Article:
Asylum is a protection granted to foreign nationals already in the United States, or arriving at the border, who meet the international law definition of a “refugee.” The United Nations 1951 Convention and 1967 Protocol define a refugee as a person who is unable or unwilling to return to his or her home country, and cannot obtain protection in that country, due to past persecution, or a well-founded fear of being persecuted in the future “on account of race, religion, nationality, membership in a particular social group, or political opinion.” Congress incorporated this definition into U.S. immigration law in the Refugee Act of 1980. As a signatory to the 1967 Protocol, and through U.S. immigration law, the United States has legal obligations to provide protection to those who qualify as refugees. The Refugee Act established two paths to obtain refugee status—either from abroad as a resettled refugee, or in the United States as an asylum seeker.
There are two primary ways in which a person may apply for asylum in the United States: the affirmative process and the defensive process.
Affirmative Asylum: An individual who is not in removal proceedings can affirmatively apply for asylum through the U.S. Citizenship and Immigration Services (USCIS). If the USCIS asylum officer does not grant the asylum application and the applicant does not have a lawful immigration status, he or she is placed in removal proceedings, and the asylum application can be renewed before an Immigration Judge.
Defensive Asylum: An individual who is in removal proceedings may apply for asylum defensively by filing the application with an Immigration Judge at the Executive Office for Immigration Review (EOIR) otherwise referred to as the Immigration Court. Asylum seekers who arrive at a U.S. port of entry or enter the United States without inspection generally must apply through the defensive asylum process.
Individuals who are placed in expedited removal proceedings and who tell a Customs and Border Protection (CBP) official that they fear persecution or torture, upon returning to their country or that they wish to apply for asylum should be referred for a credible fear screening interview conducted by an asylum officer. If the asylum officer determines that the asylum seeker has a credible fear of persecution or torture, the individual will then be referred to immigration court to proceed with the defensive asylum application process.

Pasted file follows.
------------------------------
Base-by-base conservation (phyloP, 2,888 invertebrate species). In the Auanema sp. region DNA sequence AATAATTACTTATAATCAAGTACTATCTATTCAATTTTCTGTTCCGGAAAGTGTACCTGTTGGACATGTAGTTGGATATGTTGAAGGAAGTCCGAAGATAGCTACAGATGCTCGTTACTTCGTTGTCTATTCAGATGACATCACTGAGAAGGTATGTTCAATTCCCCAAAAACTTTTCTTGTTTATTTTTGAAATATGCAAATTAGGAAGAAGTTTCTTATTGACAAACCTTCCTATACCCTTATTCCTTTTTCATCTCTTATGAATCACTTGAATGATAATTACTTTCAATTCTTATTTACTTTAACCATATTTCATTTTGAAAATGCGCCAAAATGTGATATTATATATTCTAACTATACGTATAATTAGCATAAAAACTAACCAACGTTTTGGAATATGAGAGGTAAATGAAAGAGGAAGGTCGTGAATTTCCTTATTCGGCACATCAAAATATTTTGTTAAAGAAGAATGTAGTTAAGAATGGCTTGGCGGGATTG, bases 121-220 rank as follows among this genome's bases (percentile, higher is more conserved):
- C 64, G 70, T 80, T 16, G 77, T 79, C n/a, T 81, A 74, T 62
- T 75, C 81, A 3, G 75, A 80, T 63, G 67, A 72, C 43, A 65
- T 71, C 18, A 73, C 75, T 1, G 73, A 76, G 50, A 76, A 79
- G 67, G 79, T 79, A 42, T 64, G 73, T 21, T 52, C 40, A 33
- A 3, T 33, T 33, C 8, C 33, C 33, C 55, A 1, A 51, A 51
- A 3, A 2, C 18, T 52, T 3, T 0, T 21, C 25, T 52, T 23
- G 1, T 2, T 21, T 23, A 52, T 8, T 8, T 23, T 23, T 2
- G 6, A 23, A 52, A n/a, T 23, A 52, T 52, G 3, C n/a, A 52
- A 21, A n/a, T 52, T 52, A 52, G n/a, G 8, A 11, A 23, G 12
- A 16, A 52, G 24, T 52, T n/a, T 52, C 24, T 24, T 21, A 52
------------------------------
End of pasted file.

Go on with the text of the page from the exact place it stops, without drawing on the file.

Individuals who re-enter the United States unlawfully, after a prior removal order, and those convicted of certain crimes are subject to a different expedited removal process called reinstatement of removal. To protect asylum seekers from summary removal before their asylum claim is heard, those in reinstatement of removal proceedings who express a fear of returning to their country must be afforded a “reasonable fear” interview with an asylum officer. Individuals who go through a “reasonable fear” interview can also request a hearing before an Immigration Judge.
Changes to the Asylum Process at the Border
Since April of 2018 there have been numerous changes to the Asylum Process at the border. The first of those many changes, known as the Migrant Protection Protocols (MPP), forces asylum seekers to be sent back to Mexico, where they are required to wait for the date of their immigration court hearings held at four different U.S. locations across the border.
In July 2019, DHS issued a new rule “3rd country ban”, banning asylum for all individuals who transited through a third country before arriving in the United States without having applied for asylum in that country.
In November 2019, DHS began implementing an “Asylum Cooperative Agreement” with Guatemala. Under this kind of agreement, which also is known as a “Safe Third Country” agreement, individuals seeking asylum in the United States are instead sent to a third country and required to seek asylum there.
Changes to the Asylum Process due to COVID-19
Since March 2020, in response to the COVID-19 pandemic all MPP hearings at the border were suspended through at least June 17, 2020 and the asylum cooperative agreements were put on hold as well. DHS and DOJ have stated that they will continue to postpone MPP hearings while the pandemic conditions in Mexico remain severe.
USCIS Final Rule on Asylum and Employment Authorization for Asylum Applicants
On June 26, 2020, in an effort to deter illegal entry to the United States the USCIS issued a final rule making multiple changes to the regulations governing asylum applications and eligibility for employment authorization based on a pending asylum application. The rule that became effective on August 25, 2020 will have a negative impact on the applicants for asylum. Click here for more on the U.S. Government Federal Register Final Rule.